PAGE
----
These days, it’s common for catchers to mix and match their favorite mask brands with different gear. This can be attributed to the new and improved head protection technology which not all brands provide. For example, a catcher wearing a Force3 mask with Nike gear has become common and players opt to protect their heads outside of contractual obligations. For example, Nike athlete Will Smith loves the Force3 mask, so he wears it. Nike does not require Smith to wear Nike branding on his head, as they believe that protecting one’s head and brain takes the place of marketing contracts.
Before we look at the stats, what do you wear?
Force3 Mask: Worn by 47% of MLB starting catchers
Force3’s popularity has skyrocketed among catchers in recent years and they were named the Official Catchers Mask Partner of MLB Players, Inc. in 2021. The quality head protection provided by their Defender mask helped them earn the top spot in this category. National League standouts Will Smith, Travis d’Arnaud and Austin Hedges all picked Force 3 in 2022.
All-Star Mask: Worn by 30% of MLB Starting Catchers
The All-Star has been one of the strongest brands in the game over the years, especially among catchers. Although Force3 is in control at the moment, All-Star catcher’s masks/helmets are a mainstay in MLB, and with the introduction of the MVP5 helmet (worn by Ratschmann below), their safest helmet ever, they are on the cusp of crowning glory. can come for.
The MVP5’s shock absorption is different from the Force3’s, but it seems to achieve a similar result: protecting the head of the most irreplaceable man on the field. Two of the league’s biggest up-and-coming catching stars, Adele Ratshman and Joey Bart, rocked All-Star helmets throughout the season.
Other Mask Brands Worn by MLB Starting Catchers
Rounding out the list were Nike (13%), Rawlings (7%), and EvoShield (3%). Last season, Nike and Rawlings were very much in vogue. In 2022, it seemed most catchers were more concerned with head protection than endorsements and opted for catcher-specific brands All-Star and Force3.
Two-piece mask versus hockey-style helmet
What style of headgear a catcher chooses to wear in a game is all about preference. You may see MLB catchers wearing traditional two-piece style masks instead of hockey-style ones. This held true in 2022, with 77% wearing a two-piece and 23% going with a hockey-style one.
Feeling comfortable behind the plate is important, and choosing the right gear can make a difference in the way a catcher performs. The league’s two most popular gear brands, Nike and All-Star, are worn by 73% of all starting catchers, including some of the league’s best.
Before we get into the pros, which chest and leg guards do you wear?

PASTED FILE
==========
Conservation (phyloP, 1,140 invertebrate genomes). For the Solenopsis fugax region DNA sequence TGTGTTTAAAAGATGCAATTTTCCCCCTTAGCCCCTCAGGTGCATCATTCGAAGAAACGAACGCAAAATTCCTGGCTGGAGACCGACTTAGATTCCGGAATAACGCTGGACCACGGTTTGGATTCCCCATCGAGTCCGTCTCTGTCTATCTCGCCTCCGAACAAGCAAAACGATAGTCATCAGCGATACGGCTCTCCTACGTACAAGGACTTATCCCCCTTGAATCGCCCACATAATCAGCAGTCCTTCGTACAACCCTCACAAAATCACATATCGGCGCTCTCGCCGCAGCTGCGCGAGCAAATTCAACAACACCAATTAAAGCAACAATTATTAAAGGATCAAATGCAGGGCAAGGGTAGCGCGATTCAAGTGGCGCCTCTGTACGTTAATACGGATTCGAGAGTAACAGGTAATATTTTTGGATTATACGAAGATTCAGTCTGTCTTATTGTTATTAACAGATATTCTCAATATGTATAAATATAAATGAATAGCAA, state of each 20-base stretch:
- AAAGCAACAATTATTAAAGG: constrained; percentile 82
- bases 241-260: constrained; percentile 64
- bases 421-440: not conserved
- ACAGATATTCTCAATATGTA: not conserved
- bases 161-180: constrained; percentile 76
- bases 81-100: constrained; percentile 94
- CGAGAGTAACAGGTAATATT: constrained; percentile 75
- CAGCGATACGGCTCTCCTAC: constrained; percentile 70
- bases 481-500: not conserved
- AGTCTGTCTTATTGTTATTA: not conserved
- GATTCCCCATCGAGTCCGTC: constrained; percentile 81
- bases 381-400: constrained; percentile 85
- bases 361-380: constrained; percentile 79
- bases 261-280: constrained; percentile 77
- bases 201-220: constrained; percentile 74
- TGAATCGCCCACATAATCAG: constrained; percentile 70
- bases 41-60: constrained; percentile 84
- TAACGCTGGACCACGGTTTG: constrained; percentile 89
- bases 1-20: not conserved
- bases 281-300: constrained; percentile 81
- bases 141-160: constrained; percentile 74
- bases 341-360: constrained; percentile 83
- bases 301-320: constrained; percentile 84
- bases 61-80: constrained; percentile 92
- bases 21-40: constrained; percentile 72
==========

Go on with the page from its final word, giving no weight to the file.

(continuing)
Nike: Worn by 53% of MLB Starting Catchers
Nike, the marketing juggernaut, has been a big player in the game of catching up for years. Catchers are featured prominently on television broadcasts and this means they are offered lucrative contracts to wear the gear. His player-exclusive gear is one of the most sought-after pieces of baseball equipment among non-professional and non-sponsored catchers. (By the way, still no word from Nike on Dick’s Catchers gear). They lead in the chest and leg guard category with All-Stars like JT Realmuto, Wilson Contreras, and Gary Sanchez sporting Nike gear last season.
All-Star: Worn by 20% of MLB starting catchers
Although All-Star sits 33 points below Nike, they remain a strong contender among catching gear brands. 2022 Platinum Glover Jose Trevino and Alejandro Kirk both relied on All-Star gear behind the dish during their breakout years.
Other Gear Brands Worn by MLB Starting Catchers
Behind the top two leaders there was a huge drop in popularity of the gear. Rounding out the list of remaining brands, Easton ended up with 10%, Rawlings and Force3 each at 7%, and EvoShield at 3% each.
Wherever you look, you’ll find at least one constant in MLB; Rolling Gloves. According to our 2022 WPW Glove Report, Rawlings controlled the majority of all gloves worn by MLB starters (55%). This was true for trend catchers as well, but by a very large margin.
Rawlings Gloves: Worn by 70% of MLB starting catchers
In 2022, Rawlings was dead even with center fielders catching for the highest percentage of glove appearances used by the position. Favored by Gold Glovers such as Sean Murphy, two-time winner JT Realmuto, and five-time winner Salvador Pérez; Rawlings continued to dominate the glove market not only among catchers but throughout the league.
All-Star Gloves: Worn by 13% of MLB starting catchers
At 13%, All-Star is the second most popular brand in this group. They continue to produce quality gloves that are loved by players such as Max Stacey of the Angels and Martin Maldonado of the Astros.
Other Gloves Worn by MLB Starting Catchers
In addition to Rawlings and All-Star, we found Mizuno (worn by Travis D’Arnaud and Jonah Heim), Wilson (worn by Tyler Stephenson), Easton (worn by Austin Hedges), and Force3 (worn by Yasmani Grandal).
Let us know what gear you like behind the dish!
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